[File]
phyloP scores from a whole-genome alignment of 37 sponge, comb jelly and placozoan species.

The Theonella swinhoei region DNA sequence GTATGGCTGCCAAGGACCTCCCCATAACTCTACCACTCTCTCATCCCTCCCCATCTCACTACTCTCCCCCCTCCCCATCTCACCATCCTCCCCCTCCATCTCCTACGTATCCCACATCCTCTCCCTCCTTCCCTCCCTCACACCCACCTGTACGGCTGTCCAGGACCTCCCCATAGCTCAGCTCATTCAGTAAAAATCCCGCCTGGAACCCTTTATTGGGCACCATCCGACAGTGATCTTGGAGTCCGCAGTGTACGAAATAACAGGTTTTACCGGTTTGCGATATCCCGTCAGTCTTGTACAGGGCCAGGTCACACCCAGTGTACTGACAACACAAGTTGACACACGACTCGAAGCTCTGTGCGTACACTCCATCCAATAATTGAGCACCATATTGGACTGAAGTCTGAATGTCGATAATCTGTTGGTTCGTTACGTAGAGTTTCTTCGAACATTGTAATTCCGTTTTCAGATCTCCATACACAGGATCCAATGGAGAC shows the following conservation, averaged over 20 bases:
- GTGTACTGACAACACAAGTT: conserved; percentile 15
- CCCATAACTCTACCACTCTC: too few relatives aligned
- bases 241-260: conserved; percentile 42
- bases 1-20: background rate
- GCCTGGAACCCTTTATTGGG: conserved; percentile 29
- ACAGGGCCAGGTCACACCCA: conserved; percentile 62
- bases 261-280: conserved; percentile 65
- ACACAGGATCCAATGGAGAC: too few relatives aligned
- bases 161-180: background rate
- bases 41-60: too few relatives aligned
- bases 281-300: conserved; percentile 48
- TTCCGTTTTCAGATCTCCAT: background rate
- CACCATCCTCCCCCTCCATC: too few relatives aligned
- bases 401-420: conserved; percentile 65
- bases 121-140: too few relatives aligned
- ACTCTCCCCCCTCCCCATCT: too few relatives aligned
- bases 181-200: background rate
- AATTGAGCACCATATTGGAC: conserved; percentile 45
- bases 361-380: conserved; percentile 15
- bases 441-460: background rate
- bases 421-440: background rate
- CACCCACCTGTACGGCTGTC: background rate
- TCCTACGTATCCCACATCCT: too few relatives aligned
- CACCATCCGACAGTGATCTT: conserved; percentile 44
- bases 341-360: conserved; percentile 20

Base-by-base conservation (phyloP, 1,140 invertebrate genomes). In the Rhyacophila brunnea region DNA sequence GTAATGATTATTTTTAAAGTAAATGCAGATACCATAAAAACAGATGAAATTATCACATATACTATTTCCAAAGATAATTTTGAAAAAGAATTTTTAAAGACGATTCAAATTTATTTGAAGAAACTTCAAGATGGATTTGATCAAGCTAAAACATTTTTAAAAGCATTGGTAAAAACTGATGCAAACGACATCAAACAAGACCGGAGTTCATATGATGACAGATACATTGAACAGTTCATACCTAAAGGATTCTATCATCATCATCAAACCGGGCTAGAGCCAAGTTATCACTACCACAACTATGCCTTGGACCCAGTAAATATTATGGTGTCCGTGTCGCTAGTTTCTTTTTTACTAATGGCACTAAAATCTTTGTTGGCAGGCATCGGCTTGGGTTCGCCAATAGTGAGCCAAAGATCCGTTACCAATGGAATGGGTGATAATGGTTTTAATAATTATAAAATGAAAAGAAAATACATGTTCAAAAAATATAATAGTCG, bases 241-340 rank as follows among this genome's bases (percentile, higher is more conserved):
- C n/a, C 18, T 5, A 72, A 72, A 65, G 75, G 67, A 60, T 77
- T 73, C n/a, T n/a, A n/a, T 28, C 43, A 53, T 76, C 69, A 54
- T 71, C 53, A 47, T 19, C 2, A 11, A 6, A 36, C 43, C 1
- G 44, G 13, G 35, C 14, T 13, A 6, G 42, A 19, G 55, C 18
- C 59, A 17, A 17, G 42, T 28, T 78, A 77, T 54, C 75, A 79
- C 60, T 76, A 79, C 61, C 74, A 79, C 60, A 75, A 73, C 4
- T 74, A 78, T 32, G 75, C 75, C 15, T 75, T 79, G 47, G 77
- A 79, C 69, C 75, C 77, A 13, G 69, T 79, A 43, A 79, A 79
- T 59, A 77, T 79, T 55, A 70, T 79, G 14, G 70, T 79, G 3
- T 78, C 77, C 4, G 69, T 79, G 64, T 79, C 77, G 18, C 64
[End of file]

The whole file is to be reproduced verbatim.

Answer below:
phyloP scores from a whole-genome alignment of 37 sponge, comb jelly and placozoan species.

The Theonella swinhoei region DNA sequence GTATGGCTGCCAAGGACCTCCCCATAACTCTACCACTCTCTCATCCCTCCCCATCTCACTACTCTCCCCCCTCCCCATCTCACCATCCTCCCCCTCCATCTCCTACGTATCCCACATCCTCTCCCTCCTTCCCTCCCTCACACCCACCTGTACGGCTGTCCAGGACCTCCCCATAGCTCAGCTCATTCAGTAAAAATCCCGCCTGGAACCCTTTATTGGGCACCATCCGACAGTGATCTTGGAGTCCGCAGTGTACGAAATAACAGGTTTTACCGGTTTGCGATATCCCGTCAGTCTTGTACAGGGCCAGGTCACACCCAGTGTACTGACAACACAAGTTGACACACGACTCGAAGCTCTGTGCGTACACTCCATCCAATAATTGAGCACCATATTGGACTGAAGTCTGAATGTCGATAATCTGTTGGTTCGTTACGTAGAGTTTCTTCGAACATTGTAATTCCGTTTTCAGATCTCCATACACAGGATCCAATGGAGAC shows the following conservation, averaged over 20 bases:
- GTGTACTGACAACACAAGTT: conserved; percentile 15
- CCCATAACTCTACCACTCTC: too few relatives aligned
- bases 241-260: conserved; percentile 42
- bases 1-20: background rate
- GCCTGGAACCCTTTATTGGG: conserved; percentile 29
- ACAGGGCCAGGTCACACCCA: conserved; percentile 62
- bases 261-280: conserved; percentile 65
- ACACAGGATCCAATGGAGAC: too few relatives aligned
- bases 161-180: background rate
- bases 41-60: too few relatives aligned
- bases 281-300: conserved; percentile 48
- TTCCGTTTTCAGATCTCCAT: background rate
- CACCATCCTCCCCCTCCATC: too few relatives aligned
- bases 401-420: conserved; percentile 65
- bases 121-140: too few relatives aligned
- ACTCTCCCCCCTCCCCATCT: too few relatives aligned
- bases 181-200: background rate
- AATTGAGCACCATATTGGAC: conserved; percentile 45
- bases 361-380: conserved; percentile 15
- bases 441-460: background rate
- bases 421-440: background rate
- CACCCACCTGTACGGCTGTC: background rate
- TCCTACGTATCCCACATCCT: too few relatives aligned
- CACCATCCGACAGTGATCTT: conserved; percentile 44
- bases 341-360: conserved; percentile 20

Base-by-base conservation (phyloP, 1,140 invertebrate genomes). In the Rhyacophila brunnea region DNA sequence GTAATGATTATTTTTAAAGTAAATGCAGATACCATAAAAACAGATGAAATTATCACATATACTATTTCCAAAGATAATTTTGAAAAAGAATTTTTAAAGACGATTCAAATTTATTTGAAGAAACTTCAAGATGGATTTGATCAAGCTAAAACATTTTTAAAAGCATTGGTAAAAACTGATGCAAACGACATCAAACAAGACCGGAGTTCATATGATGACAGATACATTGAACAGTTCATACCTAAAGGATTCTATCATCATCATCAAACCGGGCTAGAGCCAAGTTATCACTACCACAACTATGCCTTGGACCCAGTAAATATTATGGTGTCCGTGTCGCTAGTTTCTTTTTTACTAATGGCACTAAAATCTTTGTTGGCAGGCATCGGCTTGGGTTCGCCAATAGTGAGCCAAAGATCCGTTACCAATGGAATGGGTGATAATGGTTTTAATAATTATAAAATGAAAAGAAAATACATGTTCAAAAAATATAATAGTCG, bases 241-340 rank as follows among this genome's bases (percentile, higher is more conserved):
- C n/a, C 18, T 5, A 72, A 72, A 65, G 75, G 67, A 60, T 77
- T 73, C n/a, T n/a, A n/a, T 28, C 43, A 53, T 76, C 69, A 54
- T 71, C 53, A 47, T 19, C 2, A 11, A 6, A 36, C 43, C 1
- G 44, G 13, G 35, C 14, T 13, A 6, G 42, A 19, G 55, C 18
- C 59, A 17, A 17, G 42, T 28, T 78, A 77, T 54, C 75, A 79
- C 60, T 76, A 79, C 61, C 74, A 79, C 60, A 75, A 73, C 4
- T 74, A 78, T 32, G 75, C 75, C 15, T 75, T 79, G 47, G 77
- A 79, C 69, C 75, C 77, A 13, G 69, T 79, A 43, A 79, A 79
- T 59, A 77, T 79, T 55, A 70, T 79, G 14, G 70, T 79, G 3
- T 78, C 77, C 4, G 69, T 79, G 64, T 79, C 77, G 18, C 64